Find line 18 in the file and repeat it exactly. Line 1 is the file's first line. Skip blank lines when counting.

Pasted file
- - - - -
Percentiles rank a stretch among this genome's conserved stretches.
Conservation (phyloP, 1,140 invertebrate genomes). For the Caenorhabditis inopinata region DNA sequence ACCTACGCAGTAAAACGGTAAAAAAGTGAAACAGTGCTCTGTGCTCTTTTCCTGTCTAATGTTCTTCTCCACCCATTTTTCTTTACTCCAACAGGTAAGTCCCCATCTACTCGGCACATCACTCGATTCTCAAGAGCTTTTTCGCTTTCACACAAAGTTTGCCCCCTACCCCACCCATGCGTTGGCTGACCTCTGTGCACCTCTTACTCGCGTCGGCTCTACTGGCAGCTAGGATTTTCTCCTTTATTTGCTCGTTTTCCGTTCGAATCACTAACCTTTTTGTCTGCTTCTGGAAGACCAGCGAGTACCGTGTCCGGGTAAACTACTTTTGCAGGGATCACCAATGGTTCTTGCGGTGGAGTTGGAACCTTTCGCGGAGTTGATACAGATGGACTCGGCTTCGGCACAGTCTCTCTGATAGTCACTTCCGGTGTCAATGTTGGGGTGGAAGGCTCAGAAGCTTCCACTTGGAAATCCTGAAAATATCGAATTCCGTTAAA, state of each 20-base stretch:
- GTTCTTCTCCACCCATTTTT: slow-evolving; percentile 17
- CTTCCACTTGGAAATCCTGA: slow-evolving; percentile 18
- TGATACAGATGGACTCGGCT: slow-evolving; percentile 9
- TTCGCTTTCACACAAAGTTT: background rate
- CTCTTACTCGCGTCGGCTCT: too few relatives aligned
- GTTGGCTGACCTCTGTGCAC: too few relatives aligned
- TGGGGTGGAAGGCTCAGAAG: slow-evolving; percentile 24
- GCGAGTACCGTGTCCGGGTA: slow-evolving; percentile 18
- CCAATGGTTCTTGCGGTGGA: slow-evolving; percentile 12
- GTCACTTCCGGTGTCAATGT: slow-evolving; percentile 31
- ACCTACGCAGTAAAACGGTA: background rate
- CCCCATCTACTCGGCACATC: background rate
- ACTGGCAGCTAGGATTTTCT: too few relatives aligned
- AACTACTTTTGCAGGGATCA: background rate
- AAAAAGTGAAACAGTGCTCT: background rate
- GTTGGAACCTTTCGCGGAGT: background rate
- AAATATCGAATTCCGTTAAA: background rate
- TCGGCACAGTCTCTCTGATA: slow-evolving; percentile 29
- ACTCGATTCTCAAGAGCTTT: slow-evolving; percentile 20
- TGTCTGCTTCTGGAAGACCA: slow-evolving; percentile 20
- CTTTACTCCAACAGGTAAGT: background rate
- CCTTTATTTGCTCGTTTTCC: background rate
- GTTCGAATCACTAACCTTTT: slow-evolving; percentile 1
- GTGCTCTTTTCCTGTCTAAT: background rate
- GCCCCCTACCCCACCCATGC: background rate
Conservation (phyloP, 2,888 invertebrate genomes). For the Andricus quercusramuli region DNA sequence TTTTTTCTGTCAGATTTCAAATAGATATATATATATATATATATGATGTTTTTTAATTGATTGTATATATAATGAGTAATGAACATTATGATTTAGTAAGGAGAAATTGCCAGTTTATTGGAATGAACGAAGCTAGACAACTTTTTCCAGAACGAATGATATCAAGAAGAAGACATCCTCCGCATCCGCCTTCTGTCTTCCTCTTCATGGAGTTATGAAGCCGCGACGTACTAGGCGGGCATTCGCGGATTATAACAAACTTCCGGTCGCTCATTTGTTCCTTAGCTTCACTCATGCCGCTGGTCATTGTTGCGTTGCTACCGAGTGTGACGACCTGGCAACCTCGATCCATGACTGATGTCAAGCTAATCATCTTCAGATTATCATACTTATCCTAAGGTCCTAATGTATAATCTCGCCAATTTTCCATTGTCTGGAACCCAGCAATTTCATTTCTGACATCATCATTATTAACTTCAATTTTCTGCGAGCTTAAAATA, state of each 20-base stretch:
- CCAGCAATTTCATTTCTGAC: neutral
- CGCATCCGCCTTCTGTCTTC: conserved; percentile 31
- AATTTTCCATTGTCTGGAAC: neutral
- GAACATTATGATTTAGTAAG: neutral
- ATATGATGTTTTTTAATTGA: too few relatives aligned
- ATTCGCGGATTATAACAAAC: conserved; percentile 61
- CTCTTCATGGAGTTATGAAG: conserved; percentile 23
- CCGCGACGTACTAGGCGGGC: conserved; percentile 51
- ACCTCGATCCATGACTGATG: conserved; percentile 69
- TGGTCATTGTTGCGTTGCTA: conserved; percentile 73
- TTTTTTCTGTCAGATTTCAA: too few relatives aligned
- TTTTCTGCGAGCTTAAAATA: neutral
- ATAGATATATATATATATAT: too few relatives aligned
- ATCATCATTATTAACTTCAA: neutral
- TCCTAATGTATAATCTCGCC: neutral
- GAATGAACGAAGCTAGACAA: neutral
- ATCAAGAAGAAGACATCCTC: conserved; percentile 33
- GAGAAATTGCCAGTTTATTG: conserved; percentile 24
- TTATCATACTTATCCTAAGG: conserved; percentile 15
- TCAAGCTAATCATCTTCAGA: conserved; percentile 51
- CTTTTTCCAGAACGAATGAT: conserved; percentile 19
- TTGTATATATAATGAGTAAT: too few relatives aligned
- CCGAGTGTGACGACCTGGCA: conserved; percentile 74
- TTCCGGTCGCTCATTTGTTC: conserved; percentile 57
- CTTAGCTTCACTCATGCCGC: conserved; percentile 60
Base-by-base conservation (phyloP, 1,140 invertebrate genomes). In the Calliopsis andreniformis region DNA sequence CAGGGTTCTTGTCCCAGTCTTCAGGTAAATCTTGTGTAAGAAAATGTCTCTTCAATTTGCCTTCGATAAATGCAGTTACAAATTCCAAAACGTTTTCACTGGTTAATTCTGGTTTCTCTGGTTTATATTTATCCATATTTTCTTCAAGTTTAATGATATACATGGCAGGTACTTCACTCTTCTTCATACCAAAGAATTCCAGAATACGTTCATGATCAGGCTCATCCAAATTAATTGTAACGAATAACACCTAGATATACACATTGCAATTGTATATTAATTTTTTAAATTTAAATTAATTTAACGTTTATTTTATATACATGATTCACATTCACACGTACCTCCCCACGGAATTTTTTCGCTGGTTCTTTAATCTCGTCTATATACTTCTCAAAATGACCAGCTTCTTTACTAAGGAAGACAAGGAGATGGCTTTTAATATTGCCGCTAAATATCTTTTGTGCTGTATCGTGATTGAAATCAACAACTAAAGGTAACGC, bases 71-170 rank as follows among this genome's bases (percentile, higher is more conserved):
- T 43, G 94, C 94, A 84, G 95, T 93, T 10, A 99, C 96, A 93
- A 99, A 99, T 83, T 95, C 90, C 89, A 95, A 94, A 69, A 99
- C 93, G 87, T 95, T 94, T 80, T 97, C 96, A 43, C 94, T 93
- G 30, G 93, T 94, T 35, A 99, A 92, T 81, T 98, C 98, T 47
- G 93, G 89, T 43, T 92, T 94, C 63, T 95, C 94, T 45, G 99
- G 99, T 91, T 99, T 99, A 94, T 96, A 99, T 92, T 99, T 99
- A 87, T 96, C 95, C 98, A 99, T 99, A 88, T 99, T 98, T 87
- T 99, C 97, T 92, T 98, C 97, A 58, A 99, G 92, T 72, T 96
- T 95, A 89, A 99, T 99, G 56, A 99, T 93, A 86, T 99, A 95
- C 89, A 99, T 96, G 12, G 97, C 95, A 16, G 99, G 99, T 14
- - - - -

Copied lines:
- GTTGGAACCTTTCGCGGAGT: background rate